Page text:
Legends of Galicia

Published on ABC.es on 13 September 2013.
Translated by Seth Brooks.

A deep-rooted land of witches and goblins, Galicia has many legends that disturb its residents

Santa Compaña. The Santa Compaña (Holy Company) is a procession of dead or lost souls wandering at night after midnight village roads and paths. The rationale of the procession’s route is to visit the homes of all who are going to die soon. The myth is present with different variations throughout the Asturian and Galician cultural heritage, however, in each region is usually known by a different name.

Tower of Hercules. There are several legends about the construction of the only Roman lighthouse still in operation today. The most famous ensures that a giant known as Geryon, king of Brigantium (Breogán), terrified his subjects who therefore were forced to give half of their possessions, children included. One day the subjects, faced with the futility of revolt against the giant, decided to seek help from Hercules, who challenged him in a bloody battle. Hercules defeated Geryon, buried him, and raised a mound crowned with a torch over the burial site. Near the monument he founded a city and, as the first person to arrive was a woman named Cruña, Hercules gave the city its name, La Coruña.

Legend of the Apostle. Legend has it that the remains of the Apostle Saint James, accompanied by four of his faithful disciples, plied the Ria de Arousa and Ulla in a stone boat to get to Galicia. Once ashore, they tied the boat on a stone, known as the Pedrón in Iria Flavia. After many difficulties that his disciples had to overcome, they were able to bury the Apostle near the forest Liberum Donum. The existence of the tomb was forgotten after centuries of prohibitions that prevented visits until around the year 813 a hermit saw the site shining and went to investiage. As a result the site was called Campus Stellae, or Field of the Star, from which Compostela is derived.

Saint James the Pilgrim

Saint James the Pilgrim

The crown of fire. It is said that there was an underground passageway between the Palace of Monforte de Lemos and the Church of San Vicente del Pino. During an absence of the Count of Lemos, who left to fulfill royal duties, the abbot of the Benedictine Monastery of San Vicente would use the passageway to reach the count’s daughter, with whom he began a romance. The Count, upon learning of the affair, organized a meal in which he invited the abbot, and when dessert arrived the abbot was crowned with a hot iron crown, causing his death.

Paralaia Hill. Paralaia is a hill in Moaña where supposedly there is a cave full of treasure with underground passages that lead to the sea. Legend has it that the night of Saint John is the perfect night for those that want to get some of the treasure since during this night the mouras and bewitched women that live there leave the cave to wash and brush their long hair.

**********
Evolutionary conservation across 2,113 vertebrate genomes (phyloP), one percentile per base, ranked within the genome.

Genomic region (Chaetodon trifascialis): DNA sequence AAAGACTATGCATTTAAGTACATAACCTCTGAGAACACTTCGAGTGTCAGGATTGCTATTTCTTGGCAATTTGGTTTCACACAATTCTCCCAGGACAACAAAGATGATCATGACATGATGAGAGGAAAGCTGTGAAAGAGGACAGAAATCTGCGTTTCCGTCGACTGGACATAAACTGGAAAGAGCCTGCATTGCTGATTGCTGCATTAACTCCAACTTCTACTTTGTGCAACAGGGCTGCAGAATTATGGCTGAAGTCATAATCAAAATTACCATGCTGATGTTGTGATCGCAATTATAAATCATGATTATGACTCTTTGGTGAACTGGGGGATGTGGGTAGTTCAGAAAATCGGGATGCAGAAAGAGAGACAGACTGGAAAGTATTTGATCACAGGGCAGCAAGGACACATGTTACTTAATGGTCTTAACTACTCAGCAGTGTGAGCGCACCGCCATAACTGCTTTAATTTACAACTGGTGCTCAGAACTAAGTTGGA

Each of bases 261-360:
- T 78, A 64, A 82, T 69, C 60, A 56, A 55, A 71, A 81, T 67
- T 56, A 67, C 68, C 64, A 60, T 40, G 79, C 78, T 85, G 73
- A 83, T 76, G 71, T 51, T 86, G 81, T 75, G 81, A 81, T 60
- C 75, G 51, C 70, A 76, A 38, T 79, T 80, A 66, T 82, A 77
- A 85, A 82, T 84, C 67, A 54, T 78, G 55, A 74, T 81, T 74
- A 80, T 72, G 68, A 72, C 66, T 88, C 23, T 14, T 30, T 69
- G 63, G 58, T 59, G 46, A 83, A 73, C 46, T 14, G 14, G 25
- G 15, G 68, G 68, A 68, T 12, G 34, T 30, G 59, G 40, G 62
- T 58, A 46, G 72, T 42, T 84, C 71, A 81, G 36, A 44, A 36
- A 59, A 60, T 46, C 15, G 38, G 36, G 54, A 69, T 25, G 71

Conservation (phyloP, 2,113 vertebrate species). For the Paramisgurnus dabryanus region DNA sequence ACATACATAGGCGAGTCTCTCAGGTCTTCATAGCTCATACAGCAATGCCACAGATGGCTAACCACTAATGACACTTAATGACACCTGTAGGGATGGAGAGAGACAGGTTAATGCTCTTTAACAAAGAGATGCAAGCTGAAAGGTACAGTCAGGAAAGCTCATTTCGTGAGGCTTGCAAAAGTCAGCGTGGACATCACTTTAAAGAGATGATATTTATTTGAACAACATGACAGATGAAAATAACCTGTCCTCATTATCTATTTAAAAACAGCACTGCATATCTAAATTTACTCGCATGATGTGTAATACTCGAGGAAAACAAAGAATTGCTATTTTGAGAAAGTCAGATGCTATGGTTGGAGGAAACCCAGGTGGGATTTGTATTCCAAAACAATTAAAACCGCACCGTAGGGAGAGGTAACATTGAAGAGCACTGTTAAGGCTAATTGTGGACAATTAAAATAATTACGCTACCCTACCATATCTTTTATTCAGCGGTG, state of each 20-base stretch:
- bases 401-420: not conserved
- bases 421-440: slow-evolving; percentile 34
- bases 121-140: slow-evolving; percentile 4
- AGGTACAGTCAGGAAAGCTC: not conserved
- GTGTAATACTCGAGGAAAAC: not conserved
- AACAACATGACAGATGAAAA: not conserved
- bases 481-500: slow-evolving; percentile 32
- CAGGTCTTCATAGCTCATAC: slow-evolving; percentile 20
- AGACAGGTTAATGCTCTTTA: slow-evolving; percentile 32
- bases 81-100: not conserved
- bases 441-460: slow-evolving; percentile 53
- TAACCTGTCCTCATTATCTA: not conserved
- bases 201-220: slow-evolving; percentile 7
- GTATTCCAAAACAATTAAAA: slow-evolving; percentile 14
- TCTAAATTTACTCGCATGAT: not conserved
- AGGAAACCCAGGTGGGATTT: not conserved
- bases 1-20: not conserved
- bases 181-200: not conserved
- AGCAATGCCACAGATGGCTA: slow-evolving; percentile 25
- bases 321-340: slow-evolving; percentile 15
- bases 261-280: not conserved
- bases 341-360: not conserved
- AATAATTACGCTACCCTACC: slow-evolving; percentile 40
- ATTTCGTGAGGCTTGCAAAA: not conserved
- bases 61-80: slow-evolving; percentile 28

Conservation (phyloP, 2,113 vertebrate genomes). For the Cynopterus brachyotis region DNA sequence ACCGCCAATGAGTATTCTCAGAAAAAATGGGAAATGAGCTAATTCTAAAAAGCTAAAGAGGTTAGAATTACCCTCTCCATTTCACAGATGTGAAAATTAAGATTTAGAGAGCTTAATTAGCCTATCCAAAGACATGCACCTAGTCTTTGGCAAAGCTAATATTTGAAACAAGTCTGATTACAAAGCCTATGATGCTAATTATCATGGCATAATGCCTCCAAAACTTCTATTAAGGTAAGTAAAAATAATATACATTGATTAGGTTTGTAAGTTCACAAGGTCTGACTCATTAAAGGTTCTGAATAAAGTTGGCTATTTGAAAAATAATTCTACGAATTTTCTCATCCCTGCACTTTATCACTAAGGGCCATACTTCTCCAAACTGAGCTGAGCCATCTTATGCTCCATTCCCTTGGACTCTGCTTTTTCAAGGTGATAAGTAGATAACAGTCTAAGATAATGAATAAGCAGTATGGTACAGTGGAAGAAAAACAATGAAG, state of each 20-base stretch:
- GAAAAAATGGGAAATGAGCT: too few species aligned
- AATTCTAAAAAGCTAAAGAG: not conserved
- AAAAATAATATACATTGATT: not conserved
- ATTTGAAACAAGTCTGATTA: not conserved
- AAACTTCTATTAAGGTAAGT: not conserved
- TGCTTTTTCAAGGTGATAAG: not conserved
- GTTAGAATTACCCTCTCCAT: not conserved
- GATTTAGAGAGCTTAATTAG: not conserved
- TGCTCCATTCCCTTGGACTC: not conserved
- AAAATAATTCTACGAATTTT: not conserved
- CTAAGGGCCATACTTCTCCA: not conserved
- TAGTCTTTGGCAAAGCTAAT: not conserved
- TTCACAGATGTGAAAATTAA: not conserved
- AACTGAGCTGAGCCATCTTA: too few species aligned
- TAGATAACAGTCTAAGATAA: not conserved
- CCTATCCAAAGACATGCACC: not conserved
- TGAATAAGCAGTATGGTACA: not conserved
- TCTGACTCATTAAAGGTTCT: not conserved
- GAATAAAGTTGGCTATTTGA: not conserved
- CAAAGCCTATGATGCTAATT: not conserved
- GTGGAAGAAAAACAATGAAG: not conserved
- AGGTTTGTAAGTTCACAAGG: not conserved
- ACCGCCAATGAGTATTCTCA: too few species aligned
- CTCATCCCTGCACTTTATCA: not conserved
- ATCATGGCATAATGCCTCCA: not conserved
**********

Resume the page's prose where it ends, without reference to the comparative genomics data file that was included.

The blacksmith from Castrelos. A blacksmith from Castrelos, clinging to his job, had let his youth go by without so much as looking at a woman, but as fate is capricious, at an advanced age he set his sights on a woman. Despite giving a young girl a great jewel, there was nothing he could do to avoid her rejection so he decided to kidnap her. The girl, very religious, asked the blacksmith that she could attend Mass every day and, seeing that the church was facing his blacksmith’s workshop, he agreed. But one day, a witch appeared to the blacksmith and told him that he would soon die and the young woman would find a young man she would marry. The blacksmith, blinded with rage took, a hot iron to disfigure the face of the girl, who was in the Church of Castrelos praying. But God intervened and protected her by walling up the south gate of the church with a stone wall that today is still preserved.

The diaño. Also known as the diantre, it is a satirical elf from Galician mythology that is devoted to creating all kinds of mischief in order to ruin the journey of anyone the elf finds along the way. Behind numerous disguises but always resembling help, this elf gets up to its old tricks to get payback later in its own way.

The Procession of Xás. Similar to the Santa Compaña, the only difference is that in this case they are not wandering souls of the dead but of the living. The procession marches in two rows holding a coffin. According to legend, those who are closer to the coffin will die soon, while those who are further away will live for a longer period.

The miracle of Bouzas. While the journey of the remains of St. James was ending and his disciples landed in Galicia, a wedding was celebrated in Bouzas of a young couple. One of the games of the celebration consisted of some horsemen that threw their spears into the air and tried to get them before they fall to the ground while galloping on their horses. The misfortune of the newlywed resulted in his horse disobeying him, entering into the sea after the boat of the Apostle. But the groom and his horse got out of the water to the covered in scallop shells, therefore, since then, every pilgrim on the road to Santiago has on scallop shell on his or her hat.

Isle of Ons. According to legend a sailor from Arousa that was on military service in Africa heard about two Moors talking about treasure. After approaching the Moor, he told him that on the Isle of Ons there was a fountain with shells of gold. Back at home, the sailor approached the island while fishing and, surprised, found the source, returning home with his pockets filled with golden shells.

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